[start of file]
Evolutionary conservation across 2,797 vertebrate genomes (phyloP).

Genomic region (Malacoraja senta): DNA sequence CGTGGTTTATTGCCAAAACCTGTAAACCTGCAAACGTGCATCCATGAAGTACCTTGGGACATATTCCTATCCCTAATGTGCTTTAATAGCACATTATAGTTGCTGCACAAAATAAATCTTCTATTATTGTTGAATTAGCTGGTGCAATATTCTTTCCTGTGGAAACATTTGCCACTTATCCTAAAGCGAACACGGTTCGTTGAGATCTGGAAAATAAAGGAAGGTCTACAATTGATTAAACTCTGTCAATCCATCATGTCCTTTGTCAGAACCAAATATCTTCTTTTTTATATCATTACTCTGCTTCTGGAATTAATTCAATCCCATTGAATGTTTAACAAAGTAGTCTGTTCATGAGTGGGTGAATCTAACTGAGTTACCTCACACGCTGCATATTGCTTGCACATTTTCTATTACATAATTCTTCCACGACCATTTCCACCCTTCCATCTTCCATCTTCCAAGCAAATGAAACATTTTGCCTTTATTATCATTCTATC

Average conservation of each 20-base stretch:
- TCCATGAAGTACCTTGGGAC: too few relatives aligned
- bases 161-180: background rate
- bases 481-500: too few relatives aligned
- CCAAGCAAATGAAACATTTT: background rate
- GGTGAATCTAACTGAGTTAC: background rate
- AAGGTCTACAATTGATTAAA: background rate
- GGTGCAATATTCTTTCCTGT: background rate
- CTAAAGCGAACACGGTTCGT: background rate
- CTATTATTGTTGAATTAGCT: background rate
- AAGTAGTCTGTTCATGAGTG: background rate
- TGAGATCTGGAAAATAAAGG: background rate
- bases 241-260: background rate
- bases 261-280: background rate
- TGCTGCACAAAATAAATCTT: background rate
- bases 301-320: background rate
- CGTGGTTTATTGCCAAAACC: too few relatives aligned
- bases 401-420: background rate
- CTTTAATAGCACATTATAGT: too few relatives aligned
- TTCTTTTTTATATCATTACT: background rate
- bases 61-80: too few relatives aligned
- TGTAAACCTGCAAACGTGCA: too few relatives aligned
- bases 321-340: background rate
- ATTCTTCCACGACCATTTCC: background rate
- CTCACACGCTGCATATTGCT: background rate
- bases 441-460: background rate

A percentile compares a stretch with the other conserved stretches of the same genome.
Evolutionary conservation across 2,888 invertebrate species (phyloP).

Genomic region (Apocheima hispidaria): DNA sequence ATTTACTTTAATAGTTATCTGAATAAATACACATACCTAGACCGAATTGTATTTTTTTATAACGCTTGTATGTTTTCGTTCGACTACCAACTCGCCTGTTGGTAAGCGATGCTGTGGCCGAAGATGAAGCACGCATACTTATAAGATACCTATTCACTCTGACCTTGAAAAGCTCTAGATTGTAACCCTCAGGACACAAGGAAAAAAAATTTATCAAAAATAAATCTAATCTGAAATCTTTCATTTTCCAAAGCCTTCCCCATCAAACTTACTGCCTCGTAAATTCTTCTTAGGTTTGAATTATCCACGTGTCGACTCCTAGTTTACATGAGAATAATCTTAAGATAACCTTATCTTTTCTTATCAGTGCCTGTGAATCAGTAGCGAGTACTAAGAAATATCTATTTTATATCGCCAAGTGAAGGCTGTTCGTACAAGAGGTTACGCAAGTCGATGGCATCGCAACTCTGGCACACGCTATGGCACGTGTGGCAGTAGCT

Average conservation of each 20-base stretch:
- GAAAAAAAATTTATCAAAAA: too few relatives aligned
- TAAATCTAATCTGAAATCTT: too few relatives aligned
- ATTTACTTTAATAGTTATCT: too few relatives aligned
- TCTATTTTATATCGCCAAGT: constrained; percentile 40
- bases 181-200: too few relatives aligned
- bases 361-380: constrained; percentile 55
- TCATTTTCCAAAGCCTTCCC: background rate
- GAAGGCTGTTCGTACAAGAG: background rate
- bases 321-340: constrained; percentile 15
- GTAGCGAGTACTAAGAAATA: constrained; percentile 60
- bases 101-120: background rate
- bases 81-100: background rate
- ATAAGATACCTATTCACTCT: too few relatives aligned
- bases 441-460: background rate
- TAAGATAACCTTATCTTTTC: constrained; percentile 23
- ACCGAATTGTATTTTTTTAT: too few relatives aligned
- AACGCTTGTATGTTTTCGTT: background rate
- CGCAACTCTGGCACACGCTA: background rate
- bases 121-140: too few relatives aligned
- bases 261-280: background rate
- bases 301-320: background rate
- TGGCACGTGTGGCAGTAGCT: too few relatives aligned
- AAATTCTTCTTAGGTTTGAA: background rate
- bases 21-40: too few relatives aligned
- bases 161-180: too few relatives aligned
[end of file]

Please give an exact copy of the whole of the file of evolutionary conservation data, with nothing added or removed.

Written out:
Evolutionary conservation across 2,797 vertebrate genomes (phyloP).

Genomic region (Malacoraja senta): DNA sequence CGTGGTTTATTGCCAAAACCTGTAAACCTGCAAACGTGCATCCATGAAGTACCTTGGGACATATTCCTATCCCTAATGTGCTTTAATAGCACATTATAGTTGCTGCACAAAATAAATCTTCTATTATTGTTGAATTAGCTGGTGCAATATTCTTTCCTGTGGAAACATTTGCCACTTATCCTAAAGCGAACACGGTTCGTTGAGATCTGGAAAATAAAGGAAGGTCTACAATTGATTAAACTCTGTCAATCCATCATGTCCTTTGTCAGAACCAAATATCTTCTTTTTTATATCATTACTCTGCTTCTGGAATTAATTCAATCCCATTGAATGTTTAACAAAGTAGTCTGTTCATGAGTGGGTGAATCTAACTGAGTTACCTCACACGCTGCATATTGCTTGCACATTTTCTATTACATAATTCTTCCACGACCATTTCCACCCTTCCATCTTCCATCTTCCAAGCAAATGAAACATTTTGCCTTTATTATCATTCTATC

Average conservation of each 20-base stretch:
- TCCATGAAGTACCTTGGGAC: too few relatives aligned
- bases 161-180: background rate
- bases 481-500: too few relatives aligned
- CCAAGCAAATGAAACATTTT: background rate
- GGTGAATCTAACTGAGTTAC: background rate
- AAGGTCTACAATTGATTAAA: background rate
- GGTGCAATATTCTTTCCTGT: background rate
- CTAAAGCGAACACGGTTCGT: background rate
- CTATTATTGTTGAATTAGCT: background rate
- AAGTAGTCTGTTCATGAGTG: background rate
- TGAGATCTGGAAAATAAAGG: background rate
- bases 241-260: background rate
- bases 261-280: background rate
- TGCTGCACAAAATAAATCTT: background rate
- bases 301-320: background rate
- CGTGGTTTATTGCCAAAACC: too few relatives aligned
- bases 401-420: background rate
- CTTTAATAGCACATTATAGT: too few relatives aligned
- TTCTTTTTTATATCATTACT: background rate
- bases 61-80: too few relatives aligned
- TGTAAACCTGCAAACGTGCA: too few relatives aligned
- bases 321-340: background rate
- ATTCTTCCACGACCATTTCC: background rate
- CTCACACGCTGCATATTGCT: background rate
- bases 441-460: background rate

A percentile compares a stretch with the other conserved stretches of the same genome.
Evolutionary conservation across 2,888 invertebrate species (phyloP).

Genomic region (Apocheima hispidaria): DNA sequence ATTTACTTTAATAGTTATCTGAATAAATACACATACCTAGACCGAATTGTATTTTTTTATAACGCTTGTATGTTTTCGTTCGACTACCAACTCGCCTGTTGGTAAGCGATGCTGTGGCCGAAGATGAAGCACGCATACTTATAAGATACCTATTCACTCTGACCTTGAAAAGCTCTAGATTGTAACCCTCAGGACACAAGGAAAAAAAATTTATCAAAAATAAATCTAATCTGAAATCTTTCATTTTCCAAAGCCTTCCCCATCAAACTTACTGCCTCGTAAATTCTTCTTAGGTTTGAATTATCCACGTGTCGACTCCTAGTTTACATGAGAATAATCTTAAGATAACCTTATCTTTTCTTATCAGTGCCTGTGAATCAGTAGCGAGTACTAAGAAATATCTATTTTATATCGCCAAGTGAAGGCTGTTCGTACAAGAGGTTACGCAAGTCGATGGCATCGCAACTCTGGCACACGCTATGGCACGTGTGGCAGTAGCT

Average conservation of each 20-base stretch:
- GAAAAAAAATTTATCAAAAA: too few relatives aligned
- TAAATCTAATCTGAAATCTT: too few relatives aligned
- ATTTACTTTAATAGTTATCT: too few relatives aligned
- TCTATTTTATATCGCCAAGT: constrained; percentile 40
- bases 181-200: too few relatives aligned
- bases 361-380: constrained; percentile 55
- TCATTTTCCAAAGCCTTCCC: background rate
- GAAGGCTGTTCGTACAAGAG: background rate
- bases 321-340: constrained; percentile 15
- GTAGCGAGTACTAAGAAATA: constrained; percentile 60
- bases 101-120: background rate
- bases 81-100: background rate
- ATAAGATACCTATTCACTCT: too few relatives aligned
- bases 441-460: background rate
- TAAGATAACCTTATCTTTTC: constrained; percentile 23
- ACCGAATTGTATTTTTTTAT: too few relatives aligned
- AACGCTTGTATGTTTTCGTT: background rate
- CGCAACTCTGGCACACGCTA: background rate
- bases 121-140: too few relatives aligned
- bases 261-280: background rate
- bases 301-320: background rate
- TGGCACGTGTGGCAGTAGCT: too few relatives aligned
- AAATTCTTCTTAGGTTTGAA: background rate
- bases 21-40: too few relatives aligned
- bases 161-180: too few relatives aligned